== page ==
Re: Is a non-RDF triples syntax out of charter?

Jonathan Borden wrote:
> Jeff Heflin wrote:
> >
> > ... Furthermore, there is certainly nothing in the charter that
> > says the ontology language's syntax must be formed from RDF triples.
> What is wrong with? (assume daml:collection, and forget about the RDF
> expansion into daml:List. etc.)
> <Class rdf:ID="foo">
>         <oneOf>
>                 <Thing rdf:resource="#A"/>
>                 <Thing rdf:resource="#B"/>
>                 <Thing rdf:resource="#C"/>
>         </oneOf>
> </Class>
> This really isn't that bad XML.

Your right, it isn't bad XML. In fact it is probably how I would suggest
such a thing be written in XML. Unfortunately, it's not RDF. A property
can only have a single subelement (the value of the property), unless
you use "parseType=".  Thus, the three "Thing" subelements of the
"oneOf" element are broken. That is, you can't assume daml:collection,
it must be stated explicitly. This is a syntactic wort. Common sense
tells you you shouldn't need it, but you can't write this in RDF without
it (and when you use it, you're not really writing RDF).

> An advantage of RDF's XML syntax is that it gives us nested class
> definitions for free e.g.
> <Class rdf:ID="bar">
>         <intersectionOf>
>                     <Class>
>                             <Restriction>
>                                     <onProperty rdf:resource="#a">
>                                     <toClass rdf:resource="#foo">
>                             </Restriction>
>                     </Class>
>             ...
>         </intersectionOf>
> </Class>

Once again, this is fine XML, although maybe a little excessive (one
might argue whether you need the Class subelement of intersectionOf).
However, RDF won't allow this syntax. The problem is RDF syntax must be
striped (meaning you alternate Class/Property/Class/Property/etc.).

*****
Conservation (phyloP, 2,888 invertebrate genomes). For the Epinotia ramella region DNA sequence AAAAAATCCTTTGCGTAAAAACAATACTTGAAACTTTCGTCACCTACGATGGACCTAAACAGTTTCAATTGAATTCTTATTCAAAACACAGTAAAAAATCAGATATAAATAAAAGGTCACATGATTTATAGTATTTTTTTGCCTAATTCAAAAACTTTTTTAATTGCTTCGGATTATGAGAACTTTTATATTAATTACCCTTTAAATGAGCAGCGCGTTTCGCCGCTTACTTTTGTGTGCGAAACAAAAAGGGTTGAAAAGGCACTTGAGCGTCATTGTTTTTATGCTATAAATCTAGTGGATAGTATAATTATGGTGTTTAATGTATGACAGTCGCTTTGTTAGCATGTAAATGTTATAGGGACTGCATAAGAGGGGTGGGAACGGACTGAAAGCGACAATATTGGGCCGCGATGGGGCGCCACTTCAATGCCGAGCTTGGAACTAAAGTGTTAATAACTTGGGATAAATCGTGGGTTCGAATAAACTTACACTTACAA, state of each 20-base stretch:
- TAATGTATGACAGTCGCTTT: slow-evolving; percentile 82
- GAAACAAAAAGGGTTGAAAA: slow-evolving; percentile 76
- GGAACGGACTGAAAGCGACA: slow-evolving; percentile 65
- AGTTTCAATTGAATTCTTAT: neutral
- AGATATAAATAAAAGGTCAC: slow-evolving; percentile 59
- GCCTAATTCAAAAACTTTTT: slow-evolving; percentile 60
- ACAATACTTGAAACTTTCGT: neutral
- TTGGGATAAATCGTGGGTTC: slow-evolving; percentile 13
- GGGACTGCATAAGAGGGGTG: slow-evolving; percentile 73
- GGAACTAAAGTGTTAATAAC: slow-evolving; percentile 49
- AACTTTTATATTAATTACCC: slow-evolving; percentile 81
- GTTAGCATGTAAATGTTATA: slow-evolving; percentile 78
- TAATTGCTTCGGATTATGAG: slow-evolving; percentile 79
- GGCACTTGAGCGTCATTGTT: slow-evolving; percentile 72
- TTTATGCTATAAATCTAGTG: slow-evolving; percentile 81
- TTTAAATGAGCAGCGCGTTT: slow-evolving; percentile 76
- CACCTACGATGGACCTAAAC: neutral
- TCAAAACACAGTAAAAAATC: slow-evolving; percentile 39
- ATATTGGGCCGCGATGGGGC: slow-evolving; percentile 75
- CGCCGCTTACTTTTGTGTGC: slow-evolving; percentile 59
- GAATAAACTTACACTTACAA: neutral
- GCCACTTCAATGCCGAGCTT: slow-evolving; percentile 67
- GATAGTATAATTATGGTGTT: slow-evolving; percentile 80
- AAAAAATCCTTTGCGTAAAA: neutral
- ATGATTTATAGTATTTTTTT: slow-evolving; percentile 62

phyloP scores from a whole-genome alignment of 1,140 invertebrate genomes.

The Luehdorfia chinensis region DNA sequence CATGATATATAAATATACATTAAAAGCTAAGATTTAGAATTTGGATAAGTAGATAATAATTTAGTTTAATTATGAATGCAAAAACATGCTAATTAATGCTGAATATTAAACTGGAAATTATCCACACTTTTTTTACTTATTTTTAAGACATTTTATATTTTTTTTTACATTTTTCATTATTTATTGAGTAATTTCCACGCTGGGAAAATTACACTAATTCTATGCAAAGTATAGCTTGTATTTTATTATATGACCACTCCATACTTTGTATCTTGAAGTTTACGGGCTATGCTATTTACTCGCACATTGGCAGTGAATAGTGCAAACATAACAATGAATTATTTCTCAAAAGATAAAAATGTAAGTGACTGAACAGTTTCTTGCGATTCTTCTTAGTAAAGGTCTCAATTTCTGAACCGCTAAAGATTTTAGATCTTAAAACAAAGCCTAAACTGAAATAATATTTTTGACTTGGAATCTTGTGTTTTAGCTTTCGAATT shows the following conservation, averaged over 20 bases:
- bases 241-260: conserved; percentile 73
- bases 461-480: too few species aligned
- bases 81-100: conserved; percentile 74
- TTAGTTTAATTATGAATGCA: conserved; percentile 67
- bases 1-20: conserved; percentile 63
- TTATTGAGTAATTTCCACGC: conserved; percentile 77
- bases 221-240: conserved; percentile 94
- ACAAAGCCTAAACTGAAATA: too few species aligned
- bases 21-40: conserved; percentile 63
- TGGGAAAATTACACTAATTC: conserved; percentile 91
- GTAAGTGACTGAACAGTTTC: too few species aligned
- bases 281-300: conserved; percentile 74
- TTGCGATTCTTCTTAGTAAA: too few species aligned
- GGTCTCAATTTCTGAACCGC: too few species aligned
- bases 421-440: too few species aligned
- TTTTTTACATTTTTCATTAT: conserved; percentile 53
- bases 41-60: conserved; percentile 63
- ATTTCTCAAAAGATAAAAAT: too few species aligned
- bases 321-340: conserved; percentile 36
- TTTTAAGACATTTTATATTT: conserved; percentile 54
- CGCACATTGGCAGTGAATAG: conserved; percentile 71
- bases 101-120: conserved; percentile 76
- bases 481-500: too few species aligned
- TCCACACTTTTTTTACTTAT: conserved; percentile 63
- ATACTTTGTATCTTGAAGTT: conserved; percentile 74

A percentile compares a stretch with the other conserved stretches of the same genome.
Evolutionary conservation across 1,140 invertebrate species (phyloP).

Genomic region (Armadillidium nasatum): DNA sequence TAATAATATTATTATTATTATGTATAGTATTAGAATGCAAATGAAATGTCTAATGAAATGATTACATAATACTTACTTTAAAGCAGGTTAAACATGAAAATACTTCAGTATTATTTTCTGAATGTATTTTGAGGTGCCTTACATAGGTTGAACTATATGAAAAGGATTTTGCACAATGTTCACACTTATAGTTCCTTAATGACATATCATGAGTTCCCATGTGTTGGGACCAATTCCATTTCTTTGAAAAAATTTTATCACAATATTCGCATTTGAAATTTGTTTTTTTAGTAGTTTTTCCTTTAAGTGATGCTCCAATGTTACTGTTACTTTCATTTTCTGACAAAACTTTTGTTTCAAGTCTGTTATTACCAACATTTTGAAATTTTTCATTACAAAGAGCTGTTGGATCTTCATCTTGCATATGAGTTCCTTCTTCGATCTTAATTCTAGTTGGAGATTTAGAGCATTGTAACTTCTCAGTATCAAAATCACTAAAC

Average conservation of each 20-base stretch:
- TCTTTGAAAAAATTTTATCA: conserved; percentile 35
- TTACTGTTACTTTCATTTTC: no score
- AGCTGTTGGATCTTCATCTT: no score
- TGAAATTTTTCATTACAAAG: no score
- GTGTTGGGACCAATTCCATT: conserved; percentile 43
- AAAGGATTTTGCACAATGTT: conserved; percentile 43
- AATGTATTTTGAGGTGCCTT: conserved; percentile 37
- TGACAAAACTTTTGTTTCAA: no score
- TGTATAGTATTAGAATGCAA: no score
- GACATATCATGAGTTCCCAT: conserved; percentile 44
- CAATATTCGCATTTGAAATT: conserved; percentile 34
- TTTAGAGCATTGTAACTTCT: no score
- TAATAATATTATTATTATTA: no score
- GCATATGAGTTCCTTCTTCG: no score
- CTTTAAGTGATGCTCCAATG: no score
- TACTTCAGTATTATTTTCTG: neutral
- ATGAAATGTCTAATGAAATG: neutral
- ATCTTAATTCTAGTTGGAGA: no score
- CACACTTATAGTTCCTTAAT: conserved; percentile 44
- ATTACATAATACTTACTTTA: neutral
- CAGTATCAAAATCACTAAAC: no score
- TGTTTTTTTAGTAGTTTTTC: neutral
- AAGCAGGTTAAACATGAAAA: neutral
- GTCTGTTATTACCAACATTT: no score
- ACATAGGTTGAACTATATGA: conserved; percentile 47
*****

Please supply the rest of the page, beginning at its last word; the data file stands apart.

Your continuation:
Assuming you follow RDF naming conventions of initial caps for classes
and initial lower case for properties, then you have a Restriction class
as the immediate child of the Class class. This is a no-no in RDF
because it violates the striping rule. To make this work, you would have
to add a "hasRestriction" property between Class and Restriction. (Note
that DAML+OIL took the route of not requiring the second Class element,
this makes it more compact, but new users are often confused by thinking
of a Restriction as a Class).

> My questions are:
> What do I get by using another XML syntax? (what do I _actually get_)
> What does it cost me?
> I need concrete answers to these questions.

By using another XML syntax you get:

1) more freedom in the design of your syntax. Thus you can make it more
intuitive and ease the learning barrier for users

2) your syntax can more easily rule out things that shouln't be allowed.
For example, a daml:Restriction shouldn't mix "toClass" with "hasClass"
or "hasValue."

3) the semantics of the language is easier to specify, because it
doesn't have to represent all of the meta information included by the

What does it cost?

1) existing RDFS agents will not be able to understand your WebOnt
ontologies (they can understand small portions of DAML+OIL ontologies.)

2) people may need to convert existing RDF Schemas in order to use

Honestly, that's all I can think of. Maybe someone else can suggest

> In the absense of an  actual concrete syntax I can't judge if the benefits
> would be worth the cost, regardless of what the charter allows.

I agree that it hard to see these things without a concrete syntax. For
an example of concrete syntax that uses RDF-triples, see DAML+OIL[1].
That's about as good as it will get. Although I haven't suggested a
complete syntax for a non-RDF approach yet, I provide some examples of
what it could look like in my first message on this subject[2].




Received on Friday, 29 March 2002 11:25:28 UTC